Somehow I lost track of how far I had to go, because I looked at my watch and saw that we’d run 2.5 and I thought, “Ugh, still a mile and a half to go before we turn around.” It took me half a mile to realize my mistake. D’oh!

Just past the water stop at mile 2.5, we encountered a house with its sprinklers running. Nevermind the fact that this area received 5+ inches of rain this week–I was grateful and I ran through them like a child on summer vacation. And conveniently, my watch hit 3.1 miles right in front of another house with its sprinklers on. I’d be lying if I told you I didn’t run through those too.

We plodded our way back, slowly and sweatily. Around 4.5 miles, a friend came up behind us. We’d seen her earlier, so she knew we had the matching green shirt thing going on. She told us that as she ran behind us, she kept seeing green figures ahead. But then she realized they were the green trash cans sitting at the curbs of the houses. That made us laugh.

The last mile, we picked up the pace a little–according to my Garmin data, our last 1.2 miles were our fastest. It was truly a Long SLOW Run, but hey, we completed it. And then we got medals.

We beat the Blerch!

We beat the Blerch!

All things considered, it was a positive end to a truly awful week.

———————————————————-

Do you pronounce it BlerCH or BlerCK?

Thank you for all your kind words and condolences about my dog. I’m sorry it was a tear-jerker post but I’m grateful so many people got to read about Miss Shadow. 

A Dog’s Life

I know this is a running blog, and I’ve never run with my dog–she was already elderly when I started running. But yesterday, Shadow crossed the Rainbow Bridge and we lost a family member.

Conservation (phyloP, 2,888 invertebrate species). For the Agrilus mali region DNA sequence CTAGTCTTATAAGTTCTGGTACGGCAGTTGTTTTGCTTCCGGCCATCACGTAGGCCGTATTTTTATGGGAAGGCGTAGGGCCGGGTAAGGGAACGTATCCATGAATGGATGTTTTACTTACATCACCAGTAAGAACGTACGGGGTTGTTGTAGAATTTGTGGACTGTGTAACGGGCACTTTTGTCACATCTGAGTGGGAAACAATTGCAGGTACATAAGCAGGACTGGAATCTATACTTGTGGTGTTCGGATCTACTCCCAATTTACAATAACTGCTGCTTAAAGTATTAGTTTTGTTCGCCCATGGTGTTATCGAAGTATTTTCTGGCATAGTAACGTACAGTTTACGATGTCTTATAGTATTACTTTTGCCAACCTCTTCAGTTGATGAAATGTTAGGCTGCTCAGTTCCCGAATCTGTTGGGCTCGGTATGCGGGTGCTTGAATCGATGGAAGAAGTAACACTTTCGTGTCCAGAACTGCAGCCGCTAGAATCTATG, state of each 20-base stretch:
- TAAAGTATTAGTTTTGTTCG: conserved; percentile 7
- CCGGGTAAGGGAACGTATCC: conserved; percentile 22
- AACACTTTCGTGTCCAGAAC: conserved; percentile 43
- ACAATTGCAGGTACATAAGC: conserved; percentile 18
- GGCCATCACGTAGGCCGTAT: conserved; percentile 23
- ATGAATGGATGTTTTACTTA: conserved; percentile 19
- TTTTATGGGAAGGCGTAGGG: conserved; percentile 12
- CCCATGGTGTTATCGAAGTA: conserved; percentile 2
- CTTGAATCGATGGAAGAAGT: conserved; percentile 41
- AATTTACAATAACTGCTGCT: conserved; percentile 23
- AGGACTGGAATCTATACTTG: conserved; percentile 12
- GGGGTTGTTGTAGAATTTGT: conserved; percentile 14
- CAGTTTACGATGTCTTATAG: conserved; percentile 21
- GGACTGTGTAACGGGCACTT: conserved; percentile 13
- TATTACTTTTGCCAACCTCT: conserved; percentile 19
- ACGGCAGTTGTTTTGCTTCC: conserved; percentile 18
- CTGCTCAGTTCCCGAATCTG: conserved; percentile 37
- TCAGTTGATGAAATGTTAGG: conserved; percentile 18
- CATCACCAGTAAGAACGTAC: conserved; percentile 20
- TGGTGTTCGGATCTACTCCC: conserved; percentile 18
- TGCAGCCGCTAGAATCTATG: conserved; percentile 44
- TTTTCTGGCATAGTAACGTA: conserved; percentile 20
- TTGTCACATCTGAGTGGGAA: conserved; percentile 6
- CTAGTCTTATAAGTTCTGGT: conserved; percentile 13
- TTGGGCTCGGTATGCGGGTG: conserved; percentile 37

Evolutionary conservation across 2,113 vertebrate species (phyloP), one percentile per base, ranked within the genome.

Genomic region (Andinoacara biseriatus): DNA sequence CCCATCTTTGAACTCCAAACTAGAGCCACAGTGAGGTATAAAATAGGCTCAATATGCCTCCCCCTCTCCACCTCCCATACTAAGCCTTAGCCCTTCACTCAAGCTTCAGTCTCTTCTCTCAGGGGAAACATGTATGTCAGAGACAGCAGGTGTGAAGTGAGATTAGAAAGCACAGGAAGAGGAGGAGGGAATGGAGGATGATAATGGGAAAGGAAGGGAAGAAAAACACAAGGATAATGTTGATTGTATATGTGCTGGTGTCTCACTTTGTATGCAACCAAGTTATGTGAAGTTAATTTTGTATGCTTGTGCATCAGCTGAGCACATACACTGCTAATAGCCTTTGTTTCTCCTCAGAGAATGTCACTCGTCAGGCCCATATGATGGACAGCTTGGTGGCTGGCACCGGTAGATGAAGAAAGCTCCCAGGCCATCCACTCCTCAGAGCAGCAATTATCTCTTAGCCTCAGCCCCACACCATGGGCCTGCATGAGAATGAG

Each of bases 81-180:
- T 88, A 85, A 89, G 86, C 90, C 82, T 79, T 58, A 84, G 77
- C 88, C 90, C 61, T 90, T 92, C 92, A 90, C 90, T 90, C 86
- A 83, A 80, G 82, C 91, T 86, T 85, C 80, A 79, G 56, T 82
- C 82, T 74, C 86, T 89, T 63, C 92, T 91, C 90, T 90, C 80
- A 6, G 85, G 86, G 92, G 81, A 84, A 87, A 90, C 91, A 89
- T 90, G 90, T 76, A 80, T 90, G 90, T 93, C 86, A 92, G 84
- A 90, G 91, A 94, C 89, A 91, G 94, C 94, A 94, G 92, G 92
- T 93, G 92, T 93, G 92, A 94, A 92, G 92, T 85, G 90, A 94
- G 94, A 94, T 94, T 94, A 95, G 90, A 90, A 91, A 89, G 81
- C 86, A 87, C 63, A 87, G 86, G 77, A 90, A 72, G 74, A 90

Shadow came to live with us in July of 1997. She was about seven months old and had been living at the Austin Humane Society for a couple of months. We were told she’d been left in someone’s car as a joke, and the car owner had brought her to the shelter. The Saturday we met her was bittersweet–we sill mourned the loss of Jessie, a dog I’d had since ninth grade and had lost suddenly two months before, but our dog-less house felt empty and were ready to bring home a new dog.

We applied to adopt Shadow, but they told us two other people had applied first. They said that if the other applicants didn’t return for her by Tuesday, she’d be ours. It seemed like a long shot. On the way home, I spoke a silent plea to Jessie, asking for her blessing and her help. It sounds corny, but I felt like I needed her to know we weren’t replacing her.

When we got home, M left again, accompanying a friend to look at a car about two hours away. He hadn’t been gone half an hour when the phone rang. It was the Humane Society. Both applicants ahead of us in line had called to release their applications. Shadow was ours.

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First day home

She was a high-energy puppy. I guess that blue heeler lineage contributed to her exuberance. She loved to race around the (fenced) back yard at top speed, chasing tennis balls. Turns out she was kind of a loose cannon though–once she got out the front door and took off at that same top speed down the street. Another time she slipped her leash and ran toward a busy highway. So from then on, we kept her on a tight leash (pun intended) unless she was in a confined area.

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She loved to wade, not swim. But she had to stay on a leash.

She was about six years old when B came along.

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B was about a week old.

I remember thinking he wouldn’t really get a chance to know her–she’d probably be gone before he was old enough to form lasting childhood memories of her. Spoiler alert: I could not have been more wrong.